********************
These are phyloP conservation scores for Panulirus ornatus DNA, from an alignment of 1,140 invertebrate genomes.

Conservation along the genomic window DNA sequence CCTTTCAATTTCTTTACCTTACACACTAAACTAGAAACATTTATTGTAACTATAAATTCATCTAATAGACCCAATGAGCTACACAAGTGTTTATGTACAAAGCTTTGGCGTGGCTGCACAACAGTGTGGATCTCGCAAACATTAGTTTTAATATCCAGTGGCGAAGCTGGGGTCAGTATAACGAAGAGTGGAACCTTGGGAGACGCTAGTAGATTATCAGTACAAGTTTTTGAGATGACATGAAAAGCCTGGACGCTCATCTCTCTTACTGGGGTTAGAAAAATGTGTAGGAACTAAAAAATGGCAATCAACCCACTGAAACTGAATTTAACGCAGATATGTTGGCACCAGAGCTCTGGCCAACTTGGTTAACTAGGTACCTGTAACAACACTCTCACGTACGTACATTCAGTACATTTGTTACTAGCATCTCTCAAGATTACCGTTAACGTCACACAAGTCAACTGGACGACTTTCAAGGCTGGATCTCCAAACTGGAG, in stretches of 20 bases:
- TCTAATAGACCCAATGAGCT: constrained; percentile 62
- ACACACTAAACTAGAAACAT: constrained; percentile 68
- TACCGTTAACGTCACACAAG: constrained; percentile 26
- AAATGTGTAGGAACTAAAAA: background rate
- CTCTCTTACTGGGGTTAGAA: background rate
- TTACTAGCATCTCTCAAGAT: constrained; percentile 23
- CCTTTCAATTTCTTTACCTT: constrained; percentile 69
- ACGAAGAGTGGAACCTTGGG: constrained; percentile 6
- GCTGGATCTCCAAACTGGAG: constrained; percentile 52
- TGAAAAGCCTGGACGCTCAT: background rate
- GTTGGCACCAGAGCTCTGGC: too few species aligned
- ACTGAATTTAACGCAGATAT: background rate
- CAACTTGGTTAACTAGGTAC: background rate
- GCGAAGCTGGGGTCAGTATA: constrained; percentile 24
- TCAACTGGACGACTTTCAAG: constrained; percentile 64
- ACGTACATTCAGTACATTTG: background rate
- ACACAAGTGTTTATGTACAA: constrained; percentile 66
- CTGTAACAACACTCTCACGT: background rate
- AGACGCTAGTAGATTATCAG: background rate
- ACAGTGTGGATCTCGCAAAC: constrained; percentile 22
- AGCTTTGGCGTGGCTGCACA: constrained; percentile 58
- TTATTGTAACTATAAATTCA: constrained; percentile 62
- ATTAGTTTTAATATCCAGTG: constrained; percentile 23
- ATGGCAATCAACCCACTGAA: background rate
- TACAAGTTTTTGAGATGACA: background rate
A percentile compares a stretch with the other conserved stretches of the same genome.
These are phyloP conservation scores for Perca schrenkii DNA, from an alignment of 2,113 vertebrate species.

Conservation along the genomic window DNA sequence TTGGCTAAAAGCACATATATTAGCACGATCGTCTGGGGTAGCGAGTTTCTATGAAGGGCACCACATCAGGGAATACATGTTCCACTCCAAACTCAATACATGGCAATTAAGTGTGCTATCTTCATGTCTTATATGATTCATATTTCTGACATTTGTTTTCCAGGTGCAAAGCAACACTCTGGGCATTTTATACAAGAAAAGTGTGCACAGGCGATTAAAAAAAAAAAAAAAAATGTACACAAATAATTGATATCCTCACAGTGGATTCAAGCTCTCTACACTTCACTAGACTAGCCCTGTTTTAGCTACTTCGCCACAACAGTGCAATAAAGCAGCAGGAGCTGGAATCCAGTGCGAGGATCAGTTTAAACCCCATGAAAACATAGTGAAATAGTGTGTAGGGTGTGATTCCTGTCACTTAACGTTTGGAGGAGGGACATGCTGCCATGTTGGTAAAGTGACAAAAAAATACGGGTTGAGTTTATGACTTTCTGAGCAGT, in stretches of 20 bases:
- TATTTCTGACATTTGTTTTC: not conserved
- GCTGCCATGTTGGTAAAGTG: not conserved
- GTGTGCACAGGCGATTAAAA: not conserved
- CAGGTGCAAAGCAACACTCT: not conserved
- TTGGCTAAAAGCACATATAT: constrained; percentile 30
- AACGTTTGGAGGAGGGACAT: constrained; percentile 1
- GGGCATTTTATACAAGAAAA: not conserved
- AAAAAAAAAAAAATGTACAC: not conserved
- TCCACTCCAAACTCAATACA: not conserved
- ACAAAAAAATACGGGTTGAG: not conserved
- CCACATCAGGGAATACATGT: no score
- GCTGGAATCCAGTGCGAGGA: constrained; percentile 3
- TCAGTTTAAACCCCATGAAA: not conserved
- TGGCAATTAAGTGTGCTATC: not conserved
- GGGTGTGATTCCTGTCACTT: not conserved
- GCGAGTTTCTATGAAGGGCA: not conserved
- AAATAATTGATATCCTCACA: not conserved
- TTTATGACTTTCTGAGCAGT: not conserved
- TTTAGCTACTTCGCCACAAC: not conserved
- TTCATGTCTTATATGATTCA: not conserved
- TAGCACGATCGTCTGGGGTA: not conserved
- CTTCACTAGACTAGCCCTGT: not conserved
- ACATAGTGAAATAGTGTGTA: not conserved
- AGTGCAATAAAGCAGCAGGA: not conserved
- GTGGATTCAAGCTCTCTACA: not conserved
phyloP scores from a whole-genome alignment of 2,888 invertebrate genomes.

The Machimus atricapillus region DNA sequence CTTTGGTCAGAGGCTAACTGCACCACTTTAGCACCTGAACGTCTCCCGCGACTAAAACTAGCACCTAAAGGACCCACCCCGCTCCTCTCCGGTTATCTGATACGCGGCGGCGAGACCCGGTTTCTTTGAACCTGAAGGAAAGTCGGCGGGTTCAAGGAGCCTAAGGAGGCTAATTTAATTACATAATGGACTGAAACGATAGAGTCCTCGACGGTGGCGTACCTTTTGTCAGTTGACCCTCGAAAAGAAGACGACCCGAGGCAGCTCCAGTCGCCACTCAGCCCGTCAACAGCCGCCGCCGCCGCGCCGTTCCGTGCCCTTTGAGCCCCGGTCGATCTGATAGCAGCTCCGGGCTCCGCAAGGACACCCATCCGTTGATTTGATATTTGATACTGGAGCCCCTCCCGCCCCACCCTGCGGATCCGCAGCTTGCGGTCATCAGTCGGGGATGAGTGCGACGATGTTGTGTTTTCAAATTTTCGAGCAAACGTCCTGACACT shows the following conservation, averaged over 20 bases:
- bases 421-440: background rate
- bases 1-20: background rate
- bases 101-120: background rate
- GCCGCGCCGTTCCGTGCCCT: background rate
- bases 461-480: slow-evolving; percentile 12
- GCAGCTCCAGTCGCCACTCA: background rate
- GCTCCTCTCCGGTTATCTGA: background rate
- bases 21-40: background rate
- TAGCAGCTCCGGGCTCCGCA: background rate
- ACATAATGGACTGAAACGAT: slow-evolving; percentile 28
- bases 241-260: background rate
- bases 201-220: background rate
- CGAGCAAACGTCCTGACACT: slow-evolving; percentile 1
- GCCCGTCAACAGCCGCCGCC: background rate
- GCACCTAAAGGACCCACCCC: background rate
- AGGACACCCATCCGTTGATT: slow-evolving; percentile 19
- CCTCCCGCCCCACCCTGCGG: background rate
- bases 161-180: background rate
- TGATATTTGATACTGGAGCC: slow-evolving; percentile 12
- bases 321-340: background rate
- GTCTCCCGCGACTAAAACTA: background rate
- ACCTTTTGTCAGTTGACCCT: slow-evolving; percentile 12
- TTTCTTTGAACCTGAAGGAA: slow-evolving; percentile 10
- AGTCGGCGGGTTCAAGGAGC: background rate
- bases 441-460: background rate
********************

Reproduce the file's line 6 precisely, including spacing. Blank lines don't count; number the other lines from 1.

- AAATGTGTAGGAACTAAAAA: background rate